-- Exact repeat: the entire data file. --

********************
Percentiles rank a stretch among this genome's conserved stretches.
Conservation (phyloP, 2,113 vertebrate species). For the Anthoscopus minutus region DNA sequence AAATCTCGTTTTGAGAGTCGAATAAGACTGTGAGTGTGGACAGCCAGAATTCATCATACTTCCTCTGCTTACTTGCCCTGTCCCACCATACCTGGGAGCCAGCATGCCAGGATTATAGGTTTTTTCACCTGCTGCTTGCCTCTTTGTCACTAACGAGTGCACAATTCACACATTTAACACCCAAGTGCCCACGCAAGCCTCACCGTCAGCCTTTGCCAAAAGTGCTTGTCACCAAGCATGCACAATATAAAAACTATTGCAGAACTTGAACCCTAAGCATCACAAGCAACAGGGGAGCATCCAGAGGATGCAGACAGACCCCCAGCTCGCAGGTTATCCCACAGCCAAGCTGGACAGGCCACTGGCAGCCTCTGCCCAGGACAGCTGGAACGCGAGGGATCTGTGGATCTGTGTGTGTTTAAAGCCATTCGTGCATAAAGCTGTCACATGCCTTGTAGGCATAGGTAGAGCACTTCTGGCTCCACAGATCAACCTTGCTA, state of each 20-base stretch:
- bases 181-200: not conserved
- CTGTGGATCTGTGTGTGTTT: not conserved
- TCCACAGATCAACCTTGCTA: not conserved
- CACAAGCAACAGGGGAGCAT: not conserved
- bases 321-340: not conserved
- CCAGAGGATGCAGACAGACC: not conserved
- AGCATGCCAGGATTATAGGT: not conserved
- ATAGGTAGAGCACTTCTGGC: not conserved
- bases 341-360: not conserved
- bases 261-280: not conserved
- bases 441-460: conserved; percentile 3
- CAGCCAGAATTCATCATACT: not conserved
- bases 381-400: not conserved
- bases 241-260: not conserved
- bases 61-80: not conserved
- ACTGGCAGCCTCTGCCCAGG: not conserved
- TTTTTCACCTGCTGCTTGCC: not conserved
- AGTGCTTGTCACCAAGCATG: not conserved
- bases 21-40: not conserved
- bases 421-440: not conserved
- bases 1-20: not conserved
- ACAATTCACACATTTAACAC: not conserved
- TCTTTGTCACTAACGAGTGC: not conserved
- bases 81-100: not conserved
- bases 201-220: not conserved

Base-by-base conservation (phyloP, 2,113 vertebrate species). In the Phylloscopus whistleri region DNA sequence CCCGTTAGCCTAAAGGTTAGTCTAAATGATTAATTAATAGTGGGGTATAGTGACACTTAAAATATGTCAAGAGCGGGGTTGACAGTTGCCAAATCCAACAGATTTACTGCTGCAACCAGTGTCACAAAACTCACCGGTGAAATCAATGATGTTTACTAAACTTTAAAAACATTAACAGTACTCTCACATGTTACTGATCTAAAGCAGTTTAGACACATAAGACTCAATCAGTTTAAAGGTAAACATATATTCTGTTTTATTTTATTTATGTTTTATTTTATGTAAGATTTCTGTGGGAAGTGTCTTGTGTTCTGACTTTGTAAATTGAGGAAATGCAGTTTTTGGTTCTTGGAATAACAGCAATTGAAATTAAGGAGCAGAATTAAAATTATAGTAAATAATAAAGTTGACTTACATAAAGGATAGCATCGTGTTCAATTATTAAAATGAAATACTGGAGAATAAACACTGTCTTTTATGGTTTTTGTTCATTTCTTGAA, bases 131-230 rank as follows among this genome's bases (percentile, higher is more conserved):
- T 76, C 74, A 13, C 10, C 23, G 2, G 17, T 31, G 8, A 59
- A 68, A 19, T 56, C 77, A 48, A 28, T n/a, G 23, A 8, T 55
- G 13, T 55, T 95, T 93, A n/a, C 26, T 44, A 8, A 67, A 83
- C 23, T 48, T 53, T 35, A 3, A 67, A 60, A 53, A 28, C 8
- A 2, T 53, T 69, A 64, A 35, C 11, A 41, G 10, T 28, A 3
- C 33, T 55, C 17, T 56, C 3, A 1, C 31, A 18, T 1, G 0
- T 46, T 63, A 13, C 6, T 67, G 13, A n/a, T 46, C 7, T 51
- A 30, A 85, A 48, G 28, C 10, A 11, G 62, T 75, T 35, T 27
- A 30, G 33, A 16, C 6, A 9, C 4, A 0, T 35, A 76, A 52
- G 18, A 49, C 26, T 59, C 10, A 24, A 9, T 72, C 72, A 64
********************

Percentiles rank a stretch among this genome's conserved stretches.
Conservation (phyloP, 2,113 vertebrate species). For the Anthoscopus minutus region DNA sequence AAATCTCGTTTTGAGAGTCGAATAAGACTGTGAGTGTGGACAGCCAGAATTCATCATACTTCCTCTGCTTACTTGCCCTGTCCCACCATACCTGGGAGCCAGCATGCCAGGATTATAGGTTTTTTCACCTGCTGCTTGCCTCTTTGTCACTAACGAGTGCACAATTCACACATTTAACACCCAAGTGCCCACGCAAGCCTCACCGTCAGCCTTTGCCAAAAGTGCTTGTCACCAAGCATGCACAATATAAAAACTATTGCAGAACTTGAACCCTAAGCATCACAAGCAACAGGGGAGCATCCAGAGGATGCAGACAGACCCCCAGCTCGCAGGTTATCCCACAGCCAAGCTGGACAGGCCACTGGCAGCCTCTGCCCAGGACAGCTGGAACGCGAGGGATCTGTGGATCTGTGTGTGTTTAAAGCCATTCGTGCATAAAGCTGTCACATGCCTTGTAGGCATAGGTAGAGCACTTCTGGCTCCACAGATCAACCTTGCTA, state of each 20-base stretch:
- bases 181-200: not conserved
- CTGTGGATCTGTGTGTGTTT: not conserved
- TCCACAGATCAACCTTGCTA: not conserved
- CACAAGCAACAGGGGAGCAT: not conserved
- bases 321-340: not conserved
- CCAGAGGATGCAGACAGACC: not conserved
- AGCATGCCAGGATTATAGGT: not conserved
- ATAGGTAGAGCACTTCTGGC: not conserved
- bases 341-360: not conserved
- bases 261-280: not conserved
- bases 441-460: conserved; percentile 3
- CAGCCAGAATTCATCATACT: not conserved
- bases 381-400: not conserved
- bases 241-260: not conserved
- bases 61-80: not conserved
- ACTGGCAGCCTCTGCCCAGG: not conserved
- TTTTTCACCTGCTGCTTGCC: not conserved
- AGTGCTTGTCACCAAGCATG: not conserved
- bases 21-40: not conserved
- bases 421-440: not conserved
- bases 1-20: not conserved
- ACAATTCACACATTTAACAC: not conserved
- TCTTTGTCACTAACGAGTGC: not conserved
- bases 81-100: not conserved
- bases 201-220: not conserved

Base-by-base conservation (phyloP, 2,113 vertebrate species). In the Phylloscopus whistleri region DNA sequence CCCGTTAGCCTAAAGGTTAGTCTAAATGATTAATTAATAGTGGGGTATAGTGACACTTAAAATATGTCAAGAGCGGGGTTGACAGTTGCCAAATCCAACAGATTTACTGCTGCAACCAGTGTCACAAAACTCACCGGTGAAATCAATGATGTTTACTAAACTTTAAAAACATTAACAGTACTCTCACATGTTACTGATCTAAAGCAGTTTAGACACATAAGACTCAATCAGTTTAAAGGTAAACATATATTCTGTTTTATTTTATTTATGTTTTATTTTATGTAAGATTTCTGTGGGAAGTGTCTTGTGTTCTGACTTTGTAAATTGAGGAAATGCAGTTTTTGGTTCTTGGAATAACAGCAATTGAAATTAAGGAGCAGAATTAAAATTATAGTAAATAATAAAGTTGACTTACATAAAGGATAGCATCGTGTTCAATTATTAAAATGAAATACTGGAGAATAAACACTGTCTTTTATGGTTTTTGTTCATTTCTTGAA, bases 131-230 rank as follows among this genome's bases (percentile, higher is more conserved):
- T 76, C 74, A 13, C 10, C 23, G 2, G 17, T 31, G 8, A 59
- A 68, A 19, T 56, C 77, A 48, A 28, T n/a, G 23, A 8, T 55
- G 13, T 55, T 95, T 93, A n/a, C 26, T 44, A 8, A 67, A 83
- C 23, T 48, T 53, T 35, A 3, A 67, A 60, A 53, A 28, C 8
- A 2, T 53, T 69, A 64, A 35, C 11, A 41, G 10, T 28, A 3
- C 33, T 55, C 17, T 56, C 3, A 1, C 31, A 18, T 1, G 0
- T 46, T 63, A 13, C 6, T 67, G 13, A n/a, T 46, C 7, T 51
- A 30, A 85, A 48, G 28, C 10, A 11, G 62, T 75, T 35, T 27
- A 30, G 33, A 16, C 6, A 9, C 4, A 0, T 35, A 76, A 52
- G 18, A 49, C 26, T 59, C 10, A 24, A 9, T 72, C 72, A 64